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During the past several years attempts have been made to unravel the geochemistry of south Texas uranium deposits by analyzing core samples obtained from several localities within the mineralized province and from various prospective mines.
The core samples were taken from three different sections of the geochemical cell--the oxidation, ore, and protore zones. All samples selected for analysis belong to the same stratigraphic interval as the ore zone.
Measurements of pH and Eh taken in the field range as follows: oxidation zone, pH 7.2 to 5.6 and Eh -60 mv to +50 mv; ore zone, pH 4.1 to 3.6 and Eh +210 mv to +155 mv; protore zone, pH 2.6 to 4.2 and Eh +210 mv to +180 mv.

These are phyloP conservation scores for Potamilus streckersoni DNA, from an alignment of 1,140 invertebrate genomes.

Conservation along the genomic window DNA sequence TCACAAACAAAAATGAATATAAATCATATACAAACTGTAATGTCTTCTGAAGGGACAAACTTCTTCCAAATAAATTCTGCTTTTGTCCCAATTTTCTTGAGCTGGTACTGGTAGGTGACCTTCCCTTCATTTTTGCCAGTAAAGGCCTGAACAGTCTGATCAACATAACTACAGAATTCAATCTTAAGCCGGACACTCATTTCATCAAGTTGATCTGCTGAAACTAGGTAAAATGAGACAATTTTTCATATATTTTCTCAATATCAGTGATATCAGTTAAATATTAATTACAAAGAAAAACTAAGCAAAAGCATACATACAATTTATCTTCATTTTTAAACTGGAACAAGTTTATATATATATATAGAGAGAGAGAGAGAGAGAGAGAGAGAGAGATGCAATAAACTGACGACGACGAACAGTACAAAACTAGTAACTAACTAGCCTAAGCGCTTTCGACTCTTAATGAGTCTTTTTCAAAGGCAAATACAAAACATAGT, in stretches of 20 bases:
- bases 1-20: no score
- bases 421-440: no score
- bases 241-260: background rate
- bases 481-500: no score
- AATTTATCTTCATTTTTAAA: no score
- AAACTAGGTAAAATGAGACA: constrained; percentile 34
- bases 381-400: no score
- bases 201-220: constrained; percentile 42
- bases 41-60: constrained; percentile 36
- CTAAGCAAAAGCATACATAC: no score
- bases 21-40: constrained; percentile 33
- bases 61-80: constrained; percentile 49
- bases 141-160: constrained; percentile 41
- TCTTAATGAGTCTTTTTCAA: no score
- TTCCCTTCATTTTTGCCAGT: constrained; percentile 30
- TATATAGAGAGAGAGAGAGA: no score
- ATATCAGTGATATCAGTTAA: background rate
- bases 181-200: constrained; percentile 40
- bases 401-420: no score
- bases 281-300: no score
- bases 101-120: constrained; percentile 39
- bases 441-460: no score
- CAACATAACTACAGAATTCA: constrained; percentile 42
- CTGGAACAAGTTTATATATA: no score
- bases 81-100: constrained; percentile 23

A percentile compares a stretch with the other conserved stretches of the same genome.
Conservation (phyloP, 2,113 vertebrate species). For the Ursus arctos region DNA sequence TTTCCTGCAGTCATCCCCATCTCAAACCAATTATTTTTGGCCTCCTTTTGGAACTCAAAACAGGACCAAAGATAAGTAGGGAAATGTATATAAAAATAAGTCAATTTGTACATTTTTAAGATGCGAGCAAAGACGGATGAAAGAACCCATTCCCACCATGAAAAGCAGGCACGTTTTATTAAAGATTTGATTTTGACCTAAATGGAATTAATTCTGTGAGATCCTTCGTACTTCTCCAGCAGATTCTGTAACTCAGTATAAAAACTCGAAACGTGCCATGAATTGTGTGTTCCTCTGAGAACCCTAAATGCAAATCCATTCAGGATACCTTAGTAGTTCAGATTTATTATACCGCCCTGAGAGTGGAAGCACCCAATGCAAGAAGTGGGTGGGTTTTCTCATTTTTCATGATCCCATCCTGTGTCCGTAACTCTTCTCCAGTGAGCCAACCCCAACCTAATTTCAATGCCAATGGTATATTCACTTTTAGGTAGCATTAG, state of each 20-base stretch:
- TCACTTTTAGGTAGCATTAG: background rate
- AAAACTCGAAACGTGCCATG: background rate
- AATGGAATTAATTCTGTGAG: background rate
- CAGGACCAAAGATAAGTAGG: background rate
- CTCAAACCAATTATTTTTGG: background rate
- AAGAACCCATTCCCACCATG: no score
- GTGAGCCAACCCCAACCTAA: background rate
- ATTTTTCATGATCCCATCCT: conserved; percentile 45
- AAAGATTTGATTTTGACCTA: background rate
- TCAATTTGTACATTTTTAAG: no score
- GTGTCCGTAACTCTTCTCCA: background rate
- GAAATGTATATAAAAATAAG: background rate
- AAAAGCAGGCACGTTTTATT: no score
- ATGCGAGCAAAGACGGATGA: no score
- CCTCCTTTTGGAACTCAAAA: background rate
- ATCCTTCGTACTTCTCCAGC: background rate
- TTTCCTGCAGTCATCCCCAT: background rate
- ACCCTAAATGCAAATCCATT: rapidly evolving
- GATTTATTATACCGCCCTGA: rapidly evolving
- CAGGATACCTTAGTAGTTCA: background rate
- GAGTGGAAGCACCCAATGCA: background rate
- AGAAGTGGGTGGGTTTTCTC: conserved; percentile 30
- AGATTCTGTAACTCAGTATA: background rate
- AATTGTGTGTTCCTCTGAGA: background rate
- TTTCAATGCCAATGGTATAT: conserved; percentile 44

Analyses of total organic carbon, pyritic sulfur, and uranium have also been conducted. The total organic
carbon content is generally low, but increases toward the protore to approximately 0.273%. Although the occurrence of pyritic sulfur is low in the oxidation zone, it increases from 0.015 to 0.696% in the protore. Evidence also indicates an increase with proximity to the roll front. Uranium is most prevalent in the ore zone, with a maximum value of approximately 290 ppm for the samples studied. In the protore, it ranges from 37 to 44 ppm.
Adsorbed hydrocarbon analysis shows little evidence of petroleum migration from the downdip section of the deposits thus far analyzed.
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